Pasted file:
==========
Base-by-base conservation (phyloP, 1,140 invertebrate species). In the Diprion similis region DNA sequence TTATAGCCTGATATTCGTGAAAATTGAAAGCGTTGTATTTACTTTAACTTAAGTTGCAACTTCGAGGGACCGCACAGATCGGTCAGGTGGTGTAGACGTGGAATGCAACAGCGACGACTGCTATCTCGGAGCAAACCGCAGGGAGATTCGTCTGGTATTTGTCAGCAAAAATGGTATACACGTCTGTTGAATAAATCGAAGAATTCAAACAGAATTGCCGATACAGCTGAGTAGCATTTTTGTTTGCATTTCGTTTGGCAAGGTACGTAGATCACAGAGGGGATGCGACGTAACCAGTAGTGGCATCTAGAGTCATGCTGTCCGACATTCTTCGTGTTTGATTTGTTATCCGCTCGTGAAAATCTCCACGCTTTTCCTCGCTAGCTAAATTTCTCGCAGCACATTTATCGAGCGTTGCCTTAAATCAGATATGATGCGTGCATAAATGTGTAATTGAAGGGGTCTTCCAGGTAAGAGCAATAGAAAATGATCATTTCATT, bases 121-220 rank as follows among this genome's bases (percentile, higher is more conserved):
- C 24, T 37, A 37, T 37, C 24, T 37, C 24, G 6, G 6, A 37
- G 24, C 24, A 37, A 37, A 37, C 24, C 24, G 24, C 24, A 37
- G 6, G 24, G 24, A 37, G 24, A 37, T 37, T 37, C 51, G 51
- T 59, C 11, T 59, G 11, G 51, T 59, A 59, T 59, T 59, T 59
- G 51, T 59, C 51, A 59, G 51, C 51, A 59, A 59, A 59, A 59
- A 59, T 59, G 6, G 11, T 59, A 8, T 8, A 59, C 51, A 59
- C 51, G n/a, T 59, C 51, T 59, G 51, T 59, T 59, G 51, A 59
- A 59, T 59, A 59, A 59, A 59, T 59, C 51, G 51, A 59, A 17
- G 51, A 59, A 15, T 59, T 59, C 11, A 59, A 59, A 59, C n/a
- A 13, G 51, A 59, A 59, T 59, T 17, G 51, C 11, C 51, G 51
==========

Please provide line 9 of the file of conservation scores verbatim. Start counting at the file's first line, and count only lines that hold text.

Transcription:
- A 59, T 59, A 59, A 59, A 59, T 59, C 51, G 51, A 59, A 17